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The Catholic Study Bible A special version of the New American Bible, with a wealth of background information useful to Catholics.

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Colossians

Carolyn Osiek

Before Beginning…

It is customary to refer to the author of Colossians as Paul, even though many interpreters question whether Paul himself wrote this brief letter. Many characteristics of the letter seem to suggest Paul's presence behind it. The lively style and personal greetings are typical of Paul. Most of the personal names mentioned here also appear in Philemon, a letter that has always been attributed to Paul himself. Yet there are strange speculative expressions, new terminology, and a new understanding of the church that many scholars think indicates a different author here, writing in Paul's name with the hope of using Paul's authority. A compromise position is that Paul entrusted the message to a secretary who composed it in his own terms and with his own style.

Paul himself did not establish the church at Colossae. Possibly Epaphras, a disciple of Paul, was the founding missionary there. The context is that erroneous teachers implied that Christ's work of redemption was incomplete—that certain other religious practices were required to supplement Christ's saving death and resurrection. These suggested practices were drawn from Jewish as well as non‐Jewish or pagan religions. They amounted to ascetical and superstitious additions to the message Paul and Epaphras had taught. As in Galatians, but less emotionally, Paul adamantly insists in Colossians that adding to the gospel message is really subtracting from grace. Only as a member of Christ's body and under his headship can we fill up “what is lacking in the afflictions of Christ” ( 1, 24 ), that is, continuing Christ's redemptive suffering in the world.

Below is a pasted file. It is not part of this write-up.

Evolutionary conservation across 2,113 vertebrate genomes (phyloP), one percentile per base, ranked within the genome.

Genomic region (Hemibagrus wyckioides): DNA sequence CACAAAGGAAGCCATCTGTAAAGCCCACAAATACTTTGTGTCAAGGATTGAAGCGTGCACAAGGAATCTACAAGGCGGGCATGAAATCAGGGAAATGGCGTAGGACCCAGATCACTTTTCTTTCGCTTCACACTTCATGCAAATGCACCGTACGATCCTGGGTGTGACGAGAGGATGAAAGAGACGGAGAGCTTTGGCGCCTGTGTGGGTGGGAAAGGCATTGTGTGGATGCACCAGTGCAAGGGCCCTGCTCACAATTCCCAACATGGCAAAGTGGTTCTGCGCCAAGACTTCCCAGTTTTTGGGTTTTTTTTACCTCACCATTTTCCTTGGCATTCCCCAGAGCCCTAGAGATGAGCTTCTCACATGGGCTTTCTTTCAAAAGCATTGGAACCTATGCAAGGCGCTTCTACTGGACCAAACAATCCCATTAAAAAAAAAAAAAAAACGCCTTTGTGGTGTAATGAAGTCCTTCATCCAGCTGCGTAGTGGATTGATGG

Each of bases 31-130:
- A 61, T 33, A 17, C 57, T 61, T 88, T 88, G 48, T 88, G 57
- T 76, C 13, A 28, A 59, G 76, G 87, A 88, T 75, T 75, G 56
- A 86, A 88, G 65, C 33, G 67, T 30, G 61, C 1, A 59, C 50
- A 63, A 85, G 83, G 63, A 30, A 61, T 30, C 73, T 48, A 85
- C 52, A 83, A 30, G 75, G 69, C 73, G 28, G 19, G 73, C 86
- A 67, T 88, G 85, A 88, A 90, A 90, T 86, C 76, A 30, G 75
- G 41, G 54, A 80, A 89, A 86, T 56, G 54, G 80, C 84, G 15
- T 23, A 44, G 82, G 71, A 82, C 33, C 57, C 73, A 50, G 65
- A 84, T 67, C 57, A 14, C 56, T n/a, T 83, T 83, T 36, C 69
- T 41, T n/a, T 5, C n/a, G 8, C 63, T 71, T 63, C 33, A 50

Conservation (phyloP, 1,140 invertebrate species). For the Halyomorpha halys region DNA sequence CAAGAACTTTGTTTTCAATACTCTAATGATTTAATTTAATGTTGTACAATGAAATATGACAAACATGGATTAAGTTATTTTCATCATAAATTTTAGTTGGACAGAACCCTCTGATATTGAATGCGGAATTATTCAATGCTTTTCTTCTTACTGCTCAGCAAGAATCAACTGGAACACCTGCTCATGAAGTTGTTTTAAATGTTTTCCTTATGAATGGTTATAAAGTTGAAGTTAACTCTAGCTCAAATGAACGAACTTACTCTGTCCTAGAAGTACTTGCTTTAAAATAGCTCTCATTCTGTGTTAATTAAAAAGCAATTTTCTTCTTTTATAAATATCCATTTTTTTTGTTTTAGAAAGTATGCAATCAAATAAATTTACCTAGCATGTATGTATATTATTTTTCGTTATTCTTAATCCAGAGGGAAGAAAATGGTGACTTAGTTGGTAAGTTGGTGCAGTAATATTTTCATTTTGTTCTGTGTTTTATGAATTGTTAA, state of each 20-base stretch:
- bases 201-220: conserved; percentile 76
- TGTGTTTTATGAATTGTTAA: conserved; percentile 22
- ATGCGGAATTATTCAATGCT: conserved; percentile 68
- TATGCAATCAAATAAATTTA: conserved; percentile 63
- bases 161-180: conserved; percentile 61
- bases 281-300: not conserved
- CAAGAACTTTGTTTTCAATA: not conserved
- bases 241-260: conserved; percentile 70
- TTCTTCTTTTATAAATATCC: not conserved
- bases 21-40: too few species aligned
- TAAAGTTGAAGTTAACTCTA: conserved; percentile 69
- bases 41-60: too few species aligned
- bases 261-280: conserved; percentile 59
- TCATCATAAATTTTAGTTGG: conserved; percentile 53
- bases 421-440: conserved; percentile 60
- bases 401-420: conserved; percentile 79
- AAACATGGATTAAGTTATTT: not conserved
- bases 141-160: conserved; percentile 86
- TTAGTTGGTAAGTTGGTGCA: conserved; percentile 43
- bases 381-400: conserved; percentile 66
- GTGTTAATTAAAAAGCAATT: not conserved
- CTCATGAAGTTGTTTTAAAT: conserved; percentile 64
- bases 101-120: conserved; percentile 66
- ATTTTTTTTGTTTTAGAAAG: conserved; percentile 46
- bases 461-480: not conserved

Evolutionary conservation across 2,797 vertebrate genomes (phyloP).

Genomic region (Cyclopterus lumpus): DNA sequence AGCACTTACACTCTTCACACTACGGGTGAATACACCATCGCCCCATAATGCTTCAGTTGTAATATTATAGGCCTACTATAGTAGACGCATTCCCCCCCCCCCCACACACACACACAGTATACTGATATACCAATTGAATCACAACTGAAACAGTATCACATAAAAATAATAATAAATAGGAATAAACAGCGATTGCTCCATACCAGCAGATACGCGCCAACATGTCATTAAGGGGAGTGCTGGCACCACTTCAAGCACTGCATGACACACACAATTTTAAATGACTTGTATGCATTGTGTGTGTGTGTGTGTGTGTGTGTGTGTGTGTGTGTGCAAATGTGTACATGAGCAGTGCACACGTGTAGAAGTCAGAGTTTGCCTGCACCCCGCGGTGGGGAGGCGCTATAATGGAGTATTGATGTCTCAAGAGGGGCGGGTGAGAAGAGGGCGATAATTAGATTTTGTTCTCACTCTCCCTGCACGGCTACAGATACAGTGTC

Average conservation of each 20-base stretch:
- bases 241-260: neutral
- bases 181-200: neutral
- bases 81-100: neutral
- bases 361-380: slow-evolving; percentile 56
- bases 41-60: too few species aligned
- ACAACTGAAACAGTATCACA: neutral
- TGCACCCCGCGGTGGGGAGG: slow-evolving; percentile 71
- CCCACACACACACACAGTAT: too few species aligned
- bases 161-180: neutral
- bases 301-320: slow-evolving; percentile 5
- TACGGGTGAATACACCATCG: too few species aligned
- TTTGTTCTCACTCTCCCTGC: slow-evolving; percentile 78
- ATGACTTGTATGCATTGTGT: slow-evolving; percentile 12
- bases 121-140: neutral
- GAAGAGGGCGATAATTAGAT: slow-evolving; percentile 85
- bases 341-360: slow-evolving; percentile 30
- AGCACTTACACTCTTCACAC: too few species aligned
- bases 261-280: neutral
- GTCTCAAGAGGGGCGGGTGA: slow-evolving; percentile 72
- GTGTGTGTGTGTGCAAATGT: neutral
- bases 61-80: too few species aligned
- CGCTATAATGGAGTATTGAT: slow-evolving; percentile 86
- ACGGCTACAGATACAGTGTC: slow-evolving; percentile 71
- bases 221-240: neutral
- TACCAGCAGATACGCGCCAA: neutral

At issue in the discussion at Colossae is the primary role of Christ in the salvation of the world. The power and authority of Christ and his relation to the rest of creation are challenged. False teachings at Colossae suggested that other spiritual beings were rivals to Christ's role, and that certain ascetical practices were a means of becoming more spiritual, while also helping to appease these spiritual beings. Using categories and labels present in these false teachings, Paul insists on the primacy of Christ and the sufficiency of his saving action on our behalf. Ethical imperatives follow from this fundamental faith rather than from the necessity of placating angelic spirits or following some ascetical ideals.

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